To Americans, “franchising” means golden arches and sandwiches named after public transportation. Many view these businesses as responsible for obesity, roadside trash, and ridiculous cartoon mascots.
But if you live in a developing country, franchising—and, more specifically, microfranchising—can mean the opportunity to own your own business and make an income to feed your family.
Just ask Rama Devi, who became a Vision Entrepreneur with Vision Spring, a microfranchise business that sells eyeglasses. In 2006, Ms. Devi had been a seamstress in India. But the $44 she earned each month wasn’t enough to support her husband and two children.
As a Vision Entrepreneur, Ms. Devi now makes over $100 per month. Seeing how lucrative the business could become, her husband quit his agriculture job and they became co-partners in the endeavor. Along with financial security, the couple says their marriage is better because of the cooperative work they do as a sales duo.
Vision Spring helps entrepreneurs improve their communities by making the gift of sight available to those who previously didn’t have access to eyeglasses. Entrepreneurs sell the glasses on consignment, and then reimburse Vision Spring. Additionally, Vision Entrepreneurs educate their communities about eye health and refer those with serious eye problems to clinics.
Last month’s Entrepreneur Magazine has a nice article about Vision Spring and its founder, Jordan Kassalow.
Microfinance is a hot topic because it’s an out-of-the-box approach to combating poverty that works. Microfranchising just may be version 2.0, because it goes one step further.
Not only does microfranchising make owning a small business financially possible for those in developing countries, it gives the entrepreneur a business model, training, and materials. Vision Spring calls it “business in a bag.” I call it “opportunity in a bag.”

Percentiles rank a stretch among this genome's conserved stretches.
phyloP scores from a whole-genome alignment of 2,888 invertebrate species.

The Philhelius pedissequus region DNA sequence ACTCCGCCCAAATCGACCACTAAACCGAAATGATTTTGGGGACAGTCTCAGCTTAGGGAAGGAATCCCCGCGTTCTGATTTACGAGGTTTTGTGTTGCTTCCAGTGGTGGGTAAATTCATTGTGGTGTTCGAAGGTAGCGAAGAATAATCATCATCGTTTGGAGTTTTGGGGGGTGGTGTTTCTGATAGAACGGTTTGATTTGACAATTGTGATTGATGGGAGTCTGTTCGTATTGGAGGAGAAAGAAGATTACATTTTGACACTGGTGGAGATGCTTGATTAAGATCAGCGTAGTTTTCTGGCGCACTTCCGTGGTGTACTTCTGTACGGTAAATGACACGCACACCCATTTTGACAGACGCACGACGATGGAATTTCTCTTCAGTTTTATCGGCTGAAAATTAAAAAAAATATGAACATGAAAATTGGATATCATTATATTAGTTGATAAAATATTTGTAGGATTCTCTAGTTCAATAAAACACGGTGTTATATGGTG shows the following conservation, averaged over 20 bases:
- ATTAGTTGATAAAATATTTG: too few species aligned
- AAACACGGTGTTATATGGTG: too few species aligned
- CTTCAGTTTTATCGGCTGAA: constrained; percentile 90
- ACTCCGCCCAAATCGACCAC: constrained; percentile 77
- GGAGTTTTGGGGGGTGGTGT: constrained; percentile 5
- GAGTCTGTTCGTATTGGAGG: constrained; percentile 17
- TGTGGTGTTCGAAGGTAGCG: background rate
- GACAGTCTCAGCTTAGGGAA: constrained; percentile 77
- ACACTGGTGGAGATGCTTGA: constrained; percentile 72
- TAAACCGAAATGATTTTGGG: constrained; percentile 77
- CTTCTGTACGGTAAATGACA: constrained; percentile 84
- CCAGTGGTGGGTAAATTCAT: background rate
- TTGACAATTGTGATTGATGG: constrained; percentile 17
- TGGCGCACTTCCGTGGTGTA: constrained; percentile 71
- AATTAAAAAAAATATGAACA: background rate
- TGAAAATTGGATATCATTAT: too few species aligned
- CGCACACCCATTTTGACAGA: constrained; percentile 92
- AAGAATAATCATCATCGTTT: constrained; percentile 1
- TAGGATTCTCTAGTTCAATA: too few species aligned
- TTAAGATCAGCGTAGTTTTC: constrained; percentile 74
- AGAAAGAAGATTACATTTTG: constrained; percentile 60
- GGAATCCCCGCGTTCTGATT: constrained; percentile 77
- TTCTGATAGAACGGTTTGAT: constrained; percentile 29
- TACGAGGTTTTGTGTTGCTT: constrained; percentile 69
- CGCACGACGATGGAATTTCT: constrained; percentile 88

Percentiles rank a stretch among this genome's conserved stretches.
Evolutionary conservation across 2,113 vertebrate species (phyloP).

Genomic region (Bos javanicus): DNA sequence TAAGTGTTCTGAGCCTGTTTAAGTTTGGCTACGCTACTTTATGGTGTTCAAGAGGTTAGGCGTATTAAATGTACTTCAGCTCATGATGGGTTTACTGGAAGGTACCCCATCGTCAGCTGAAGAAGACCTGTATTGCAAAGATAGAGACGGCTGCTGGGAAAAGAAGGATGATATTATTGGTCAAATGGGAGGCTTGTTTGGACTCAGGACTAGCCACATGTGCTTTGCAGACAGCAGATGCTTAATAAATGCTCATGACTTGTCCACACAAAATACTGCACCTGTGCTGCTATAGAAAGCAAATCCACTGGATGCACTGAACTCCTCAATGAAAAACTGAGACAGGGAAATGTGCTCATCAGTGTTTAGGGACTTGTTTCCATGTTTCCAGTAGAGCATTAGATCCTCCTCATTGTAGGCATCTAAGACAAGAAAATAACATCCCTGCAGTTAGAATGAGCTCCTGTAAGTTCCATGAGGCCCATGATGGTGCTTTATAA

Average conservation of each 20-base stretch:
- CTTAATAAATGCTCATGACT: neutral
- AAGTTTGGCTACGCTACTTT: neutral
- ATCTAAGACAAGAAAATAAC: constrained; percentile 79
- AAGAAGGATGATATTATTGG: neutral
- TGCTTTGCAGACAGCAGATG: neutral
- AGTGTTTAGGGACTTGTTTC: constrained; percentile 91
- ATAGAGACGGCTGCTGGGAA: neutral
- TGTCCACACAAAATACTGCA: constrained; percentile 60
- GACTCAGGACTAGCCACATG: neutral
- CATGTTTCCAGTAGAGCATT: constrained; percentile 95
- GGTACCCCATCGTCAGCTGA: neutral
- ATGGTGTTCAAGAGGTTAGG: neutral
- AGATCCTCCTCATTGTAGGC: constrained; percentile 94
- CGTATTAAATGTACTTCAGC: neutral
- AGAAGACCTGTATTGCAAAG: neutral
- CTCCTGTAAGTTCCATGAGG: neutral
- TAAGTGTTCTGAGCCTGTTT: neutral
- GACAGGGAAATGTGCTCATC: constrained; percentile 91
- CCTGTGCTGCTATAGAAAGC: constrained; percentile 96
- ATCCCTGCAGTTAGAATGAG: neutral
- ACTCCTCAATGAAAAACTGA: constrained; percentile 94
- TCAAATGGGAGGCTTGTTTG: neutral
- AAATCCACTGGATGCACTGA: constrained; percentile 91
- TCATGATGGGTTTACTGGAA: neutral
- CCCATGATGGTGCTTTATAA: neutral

Vision Spring’s reach goes one additional step beyond any ordinary microfranchise. Because not only does it improve the entrepreneur’s life, it improves their community, too. The ability to see allows someone to work and become an engaged, productive member of their society.
BYU’s Economic Self-reliance Center is researching microfranchising, evaluating and streamlining its theories, and anticipating and heading off problems. According to their mission statement, they, “intend to be the leader in the emerging field of microfranchising and develop an arena for those who are either currently working or desire to participate in microfranchising to operate.”
Jason S. Fairbourne, director of BYU’s MicroFranchise Development Initiative, was first author onMicroFranchising: Creating Wealth at the Bottom of the Pyramid.
In it, he writes, “We live in a unique period of time in which people living in developed nations … are experiencing a standard of living that was unfathomable half a century ago. Simultaneously, many more are suffering from the tribulations of poverty.”
Perhaps, with basic economic education, microcredit, and the implementation of microfranchises, the next half-century can improve the standard of living for more people.